I would STRONGLY recommend a "Tour Fitting" for anyone that wants a little more in the fitting experience -- as well as the opportunity to get a tour of the testing/fitting facility at Oceanside.
Yeah you could say that Titleist creates clubs for all genders but in actuality, they create clubs mainly for men. There are no Titleist golf clubs designed for women to play such as having their own line of clubs. And when I see a Titleist advertisement and the motto is "serious clubs for serious golfers", and the people in the ad are men which is telling me that men are the only ones being a serious golfer. Can't women also be serious golfers?
Another interesting point to make is that Titleist advertisements are mainly men. Why is there no support to women? I have never seen an advertisement that showed a women golfer swinging a Titleist golf club. Are you saying that only men play golf? When actuality roughly 25% of golfers in the United States are women.
Wouldn't it beneficial for Titleist to create clubs for women and to target women in their advertisements to earn more revenue??
Yes, Golf had a tradition of being for the elite, and upper class men only, but we should not be continuing to support golf being a male only sport by only targeting one side of gender. Both men and women can play the game.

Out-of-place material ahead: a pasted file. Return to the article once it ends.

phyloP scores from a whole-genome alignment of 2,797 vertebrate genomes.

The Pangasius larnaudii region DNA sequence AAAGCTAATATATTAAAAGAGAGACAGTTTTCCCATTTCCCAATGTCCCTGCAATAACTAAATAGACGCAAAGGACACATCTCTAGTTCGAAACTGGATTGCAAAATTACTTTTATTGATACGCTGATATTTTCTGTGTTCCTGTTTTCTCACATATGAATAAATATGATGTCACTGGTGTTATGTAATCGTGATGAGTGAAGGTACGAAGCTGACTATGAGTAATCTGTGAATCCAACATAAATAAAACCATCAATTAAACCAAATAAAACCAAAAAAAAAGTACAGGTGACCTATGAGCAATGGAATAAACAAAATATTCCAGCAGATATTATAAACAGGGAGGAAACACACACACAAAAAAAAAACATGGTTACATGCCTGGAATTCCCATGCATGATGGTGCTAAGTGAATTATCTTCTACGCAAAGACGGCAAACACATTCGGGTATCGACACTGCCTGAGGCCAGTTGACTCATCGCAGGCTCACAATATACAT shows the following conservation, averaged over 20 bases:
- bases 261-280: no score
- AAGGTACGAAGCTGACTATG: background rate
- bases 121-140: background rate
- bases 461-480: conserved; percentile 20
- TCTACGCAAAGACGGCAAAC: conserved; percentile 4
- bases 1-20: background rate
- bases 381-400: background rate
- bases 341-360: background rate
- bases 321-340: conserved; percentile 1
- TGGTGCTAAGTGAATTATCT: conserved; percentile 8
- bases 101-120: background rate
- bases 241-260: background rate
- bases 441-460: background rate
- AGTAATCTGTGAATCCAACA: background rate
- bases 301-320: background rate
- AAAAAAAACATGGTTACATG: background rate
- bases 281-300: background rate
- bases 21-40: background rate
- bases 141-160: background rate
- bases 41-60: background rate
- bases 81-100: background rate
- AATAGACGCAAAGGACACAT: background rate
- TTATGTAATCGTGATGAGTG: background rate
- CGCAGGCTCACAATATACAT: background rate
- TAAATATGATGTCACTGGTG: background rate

Then why is your focus mainly on the PGA Tour?!? Why can't you give support to your LPGA players or advertise those women who are using a Titleist golf ball? What is so bad about that? Are they not good enough or what is the reason behind that?
Thanks for the post and feedback. In terms of product development and design, we approach all of our equipment from the mindset of designing for golfers - not a specific age, skill level or gender.
Our focus is to design and develop the best performing equipment for serious golfers of all skill levels. And we always recommend working with a certified Titleist fitter to get a precision fit to ensure the clubs are optimized for the individual's game. If you read John's reply above, you can see that his 15 year old daughter went through a fitting experience and had great results.
We've also remained committed to providing a wide range of stock and custom options to ensure optimal fits are achieved across a wide range of skill levels and ball speeds.
In terms of our LPGA players, we do provide a lot of support week-in and week-out on tour. Here is a recent TV spot featuring a number of our players...
Hope this helps clarify and feel free to drop me a line if you have any other questions.
Thanks again for the post!
There doesn't seem to be the same presence of Titleist staff bags on the LPGA as there is on the PGA. That could be an area to improve for marketing.